Chapter 7: Cosmic Love

And in the dark, I can hear your heartbeat
I tried to find the sound
But then it stopped and I was in the darkness
So darkness I became

Three and a half months ago

Carley pressed her back against the grimy wall of the back alley she had somehow woven into, allowing her adrenaline to ease out of her system. Her fingertips scratched against the ridges behind her, her ears traced the screams resonating from somewhere in the distance, her heart slammed into the cage of her chest. She trembled in her own skin as tears slid down her cheek in rivulets, dripping from her chin, soaking into her thin shirt.

This isn't happening this isn't happening this isn't happening—

She had come for a simple story. She was trapped by the truth. Her news van had been shredded by the undead – walking corpses eager for flesh, something so surreal it had only ever existing in movies. But she had been in the center of the fray; the heart of the outbreak tearing the city apart at the seams. All she was supposed to do was cover the story – she was only supposed report the damn story.

This isn't happening this isn't happening this isn't happening—

And then he arrived, a lonely repairman who had been strolling along only half an hour before the dead swarmed the streets of the city. He had saved her – not anyone else, just me. They didn't make it – from her fate, cheating death in a fray of blood, bravery, and an aluminum bat from the spots store cross the street. He had just been passing through… and now she owed him her life.

This isn't happening this isn't happening this isn't happening—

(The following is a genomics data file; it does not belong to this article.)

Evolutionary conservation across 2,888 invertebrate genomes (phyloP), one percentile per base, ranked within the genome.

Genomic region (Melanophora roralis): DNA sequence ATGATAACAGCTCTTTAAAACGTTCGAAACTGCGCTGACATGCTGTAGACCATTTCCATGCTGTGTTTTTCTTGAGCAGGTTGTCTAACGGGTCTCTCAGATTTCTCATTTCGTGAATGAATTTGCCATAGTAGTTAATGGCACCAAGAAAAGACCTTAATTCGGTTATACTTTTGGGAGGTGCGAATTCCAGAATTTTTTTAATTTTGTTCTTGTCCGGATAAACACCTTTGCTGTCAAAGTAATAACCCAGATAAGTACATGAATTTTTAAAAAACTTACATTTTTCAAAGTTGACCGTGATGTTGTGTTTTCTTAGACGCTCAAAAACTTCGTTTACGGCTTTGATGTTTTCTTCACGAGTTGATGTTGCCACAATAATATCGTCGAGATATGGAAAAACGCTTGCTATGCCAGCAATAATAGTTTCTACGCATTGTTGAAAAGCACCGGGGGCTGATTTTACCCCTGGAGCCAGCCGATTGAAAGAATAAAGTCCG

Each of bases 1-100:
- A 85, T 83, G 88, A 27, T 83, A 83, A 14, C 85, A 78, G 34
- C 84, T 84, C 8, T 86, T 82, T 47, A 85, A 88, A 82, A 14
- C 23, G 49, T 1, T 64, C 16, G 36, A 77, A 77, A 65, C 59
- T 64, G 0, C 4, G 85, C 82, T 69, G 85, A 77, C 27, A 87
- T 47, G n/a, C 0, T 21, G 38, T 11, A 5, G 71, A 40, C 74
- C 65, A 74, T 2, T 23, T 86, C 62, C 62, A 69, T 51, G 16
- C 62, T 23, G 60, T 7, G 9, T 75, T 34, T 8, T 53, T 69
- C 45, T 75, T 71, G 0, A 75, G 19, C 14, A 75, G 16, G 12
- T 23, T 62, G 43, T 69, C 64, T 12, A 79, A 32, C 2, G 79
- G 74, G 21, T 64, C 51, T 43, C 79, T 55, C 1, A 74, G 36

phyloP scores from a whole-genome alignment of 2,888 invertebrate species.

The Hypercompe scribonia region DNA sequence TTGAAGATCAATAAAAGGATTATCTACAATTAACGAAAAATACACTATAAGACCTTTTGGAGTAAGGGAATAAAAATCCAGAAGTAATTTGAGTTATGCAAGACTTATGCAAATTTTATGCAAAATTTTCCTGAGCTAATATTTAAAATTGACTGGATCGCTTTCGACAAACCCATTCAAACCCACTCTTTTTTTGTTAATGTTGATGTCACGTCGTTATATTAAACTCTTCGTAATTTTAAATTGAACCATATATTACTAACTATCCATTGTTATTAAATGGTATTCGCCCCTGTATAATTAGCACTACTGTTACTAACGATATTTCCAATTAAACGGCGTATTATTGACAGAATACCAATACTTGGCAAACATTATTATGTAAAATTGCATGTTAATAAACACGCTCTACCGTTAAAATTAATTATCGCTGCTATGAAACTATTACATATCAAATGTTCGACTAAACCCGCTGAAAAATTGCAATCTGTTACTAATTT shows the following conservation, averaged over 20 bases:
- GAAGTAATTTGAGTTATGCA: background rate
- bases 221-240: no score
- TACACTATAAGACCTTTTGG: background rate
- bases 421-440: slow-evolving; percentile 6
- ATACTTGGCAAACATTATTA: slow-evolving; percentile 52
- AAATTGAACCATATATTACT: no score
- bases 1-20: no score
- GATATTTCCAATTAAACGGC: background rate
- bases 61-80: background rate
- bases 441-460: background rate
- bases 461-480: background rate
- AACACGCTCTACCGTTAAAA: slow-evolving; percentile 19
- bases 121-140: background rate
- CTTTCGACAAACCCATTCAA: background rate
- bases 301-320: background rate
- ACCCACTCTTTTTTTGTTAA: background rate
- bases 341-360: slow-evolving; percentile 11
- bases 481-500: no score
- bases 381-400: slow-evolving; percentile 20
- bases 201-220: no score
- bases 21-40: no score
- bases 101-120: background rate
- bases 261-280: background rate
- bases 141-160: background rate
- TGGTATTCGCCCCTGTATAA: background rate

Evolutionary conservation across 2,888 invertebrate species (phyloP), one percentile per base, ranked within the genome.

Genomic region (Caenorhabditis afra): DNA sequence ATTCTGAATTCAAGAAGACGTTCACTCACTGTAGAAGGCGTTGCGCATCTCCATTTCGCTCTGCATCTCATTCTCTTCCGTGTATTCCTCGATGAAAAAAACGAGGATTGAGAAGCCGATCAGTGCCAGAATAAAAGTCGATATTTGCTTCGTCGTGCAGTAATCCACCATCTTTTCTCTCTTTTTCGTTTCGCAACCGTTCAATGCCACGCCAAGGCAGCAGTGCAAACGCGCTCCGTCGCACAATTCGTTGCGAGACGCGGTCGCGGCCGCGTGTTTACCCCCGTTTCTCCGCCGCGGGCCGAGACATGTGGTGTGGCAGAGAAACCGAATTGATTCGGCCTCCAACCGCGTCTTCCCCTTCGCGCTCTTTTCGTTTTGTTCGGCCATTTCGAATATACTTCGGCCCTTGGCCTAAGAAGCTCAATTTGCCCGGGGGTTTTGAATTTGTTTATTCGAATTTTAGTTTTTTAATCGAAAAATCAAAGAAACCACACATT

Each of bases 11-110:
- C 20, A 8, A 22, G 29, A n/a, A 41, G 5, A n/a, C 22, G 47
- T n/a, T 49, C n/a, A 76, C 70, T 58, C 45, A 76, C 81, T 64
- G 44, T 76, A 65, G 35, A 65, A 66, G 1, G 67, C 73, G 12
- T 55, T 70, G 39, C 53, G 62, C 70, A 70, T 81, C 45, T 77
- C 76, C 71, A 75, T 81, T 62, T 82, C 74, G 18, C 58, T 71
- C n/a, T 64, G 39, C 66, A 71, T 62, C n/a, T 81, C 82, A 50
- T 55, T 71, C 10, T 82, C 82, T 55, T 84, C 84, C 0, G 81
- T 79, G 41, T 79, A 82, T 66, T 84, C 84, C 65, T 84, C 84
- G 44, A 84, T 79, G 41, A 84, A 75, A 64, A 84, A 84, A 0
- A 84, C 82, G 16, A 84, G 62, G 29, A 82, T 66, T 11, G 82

Sobs slipped from her cracked lips as familiar hands gripped her shoulders. "Hey, ssh, ssh. Calm down, Car. Sssh."

Carley fell into his chest, roping her arms around his chest. "What's happening Doug? Why is everyone dying?"

"Ssh, it's OK… It'll be OK…" Doug soothed her chocolate hair, noting the airy texture and the elegant dip of her neck. "It's OK… We'll get through this together. We have to get through this. Everything will be OK."

"How do you know?" She whimpered, clutching his shirt. "How do you know we'll be OK?"

"Because I won't let them get you."

This isn't happening this isn't happening this isn't happening—

Doug peeked around the corner of the alley, keeping track of the scattered undead around the street. There was a store glaring him in the face – Everett Pharmacy. As far as he was concerned there was a safe haven, and he would get them across without so much as a single scratch. He had saved her now, and if he wasn't careful they wouldn't be together long… he had to keep them both safe for as long as he could, and no one would stop him.

Because, when it all really came down to it, it was all about surviving.

This isn't happening this isn't happening this isn't happening—

Mark was up ahead of the group, his rifle slung over his shoulder and his footfalls crippling the leaves beneath him. Overhead the azure sky was painted with cotton clouds, casting an almost surreal feel across the autumn landscape. He hadn't enjoyed the sky since the last time he flew a jet – exactly four hours before the first Walkers stumbled into the air strip. The realization that he was still alive was enough to get him to break into song and half-dance.

Carley's eyebrow twitched as Mark successfully performed a moonwalk that could have turned Michael Jackson green with envy. "What's gotten into him?"

"Think Lilly's craziness is rubbing off on him?" Ben whispered, afraid that if he spoke too loud Mark would shoot him in the knee cap – yes, knee cap, because crazy people didn't like to go for the kill right off the bat. Ben had never trusted anyone who looked like they were fresh out of, or badly needed to be in, a nuthouse.